One high-profile Vietnam veteran standing by Hagel is Gen. Colin Powell, a former Joint Chiefs chairman who was secretary of state under the Republican administration of President George W. Bush.
"You can always count on him to analyze a difficult situation and take a position that reflects his best judgment," said Powell, a Republican who nonetheless had similarly endorsed Obama. "I believe that more than ever we need that kind of independent and bold leader who thinks in and out of the box."
Gen. Wesley Clark, former NATO supreme allied commander, said Hagel has earned the president's trust.
Hagel's experience in Vietnam, which earned him two Purple Hearts, gave him "the proper appreciation for what it's like on the ground, at the bottom," Clark said.
But Rep. Tom Cotton, R-Arkansas, a veteran of the wars in Iraq and Afghanistan, is not supportive.
"Our troops deserve much better than a man who voted to send them to war when it was popular and then abandoned those very troops when it was unpopular," he said.
He was referring to Hagel's 2002 vote authorizing the war in Iraq and his ultimate opposition to it.
Willingness to speak his mind stirs criticism, support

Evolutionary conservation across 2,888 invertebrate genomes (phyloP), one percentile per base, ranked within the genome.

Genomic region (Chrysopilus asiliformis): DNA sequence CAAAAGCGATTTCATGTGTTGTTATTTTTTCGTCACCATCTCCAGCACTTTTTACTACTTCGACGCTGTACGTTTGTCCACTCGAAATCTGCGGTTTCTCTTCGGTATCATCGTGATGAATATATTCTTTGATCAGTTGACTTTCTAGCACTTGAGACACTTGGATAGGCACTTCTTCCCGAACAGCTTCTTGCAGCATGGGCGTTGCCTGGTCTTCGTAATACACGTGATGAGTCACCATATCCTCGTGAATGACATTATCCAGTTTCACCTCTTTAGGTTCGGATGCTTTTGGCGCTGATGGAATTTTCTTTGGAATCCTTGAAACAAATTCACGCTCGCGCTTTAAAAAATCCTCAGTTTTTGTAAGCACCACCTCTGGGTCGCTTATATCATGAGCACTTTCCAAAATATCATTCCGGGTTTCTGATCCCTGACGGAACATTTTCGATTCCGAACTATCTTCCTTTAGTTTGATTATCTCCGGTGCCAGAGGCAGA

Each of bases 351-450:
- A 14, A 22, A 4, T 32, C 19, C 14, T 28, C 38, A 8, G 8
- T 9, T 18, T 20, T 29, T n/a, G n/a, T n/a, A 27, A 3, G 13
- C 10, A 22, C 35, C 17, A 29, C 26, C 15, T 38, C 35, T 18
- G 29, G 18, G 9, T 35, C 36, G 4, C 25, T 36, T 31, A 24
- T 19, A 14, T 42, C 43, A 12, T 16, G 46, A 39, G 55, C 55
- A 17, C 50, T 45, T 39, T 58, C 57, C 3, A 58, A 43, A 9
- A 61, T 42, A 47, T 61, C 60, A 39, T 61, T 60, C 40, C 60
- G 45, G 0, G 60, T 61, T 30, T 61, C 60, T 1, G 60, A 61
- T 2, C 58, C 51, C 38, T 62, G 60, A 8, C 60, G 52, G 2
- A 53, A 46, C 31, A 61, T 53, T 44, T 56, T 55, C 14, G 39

If he becomes defense secretary, Hagel will be tasked with carrying out the orders of a president who concluded the war in Iraq and plans to end U.S. involvement in Afghanistan.
Ending and avoiding war are part of what he committed his life to while in his 20s in Vietnam, Berens wrote.
"After a year of Vietnam's miserable heat, nearly constant danger, and violent campaigns like the Tet Offensive, Chuck Hagel came back to the United States ready to get on with things -- and with both a loyalty to the U.S. military and a belief he should do all he could to prevent his nation's being involved in another war."
His fierce opposition to the Iraq War went far toward creating the schism that now exists between him and the GOP establishment.
"The damage this war has done to our country will play out for years to come," he wrote in his 2008 book, "America: Our Next Chapter."
"While it is easy for nations to blunder into war, they never blunder into peace," he added.
Especially on foreign policy issues, Hagel has shown time and again his willingness to speak his mind -- even if it goes against the prevailing Republican thinking or, in the case of the 2009 Afghanistan surge, the position of Obama.
His independence has spawned critics, as well as cheers.
"He's a guy with really serious foreign policy chops and someone, frankly, who hasn't been afraid to depart from his party when he thought they were wrong," Murphy, the Democratic senator from Connecticut, told CNN.
Hagel himself said Monday that he won't hold back if he becomes defense secretary, telling Obama, "I will always give you my honest and most informed council."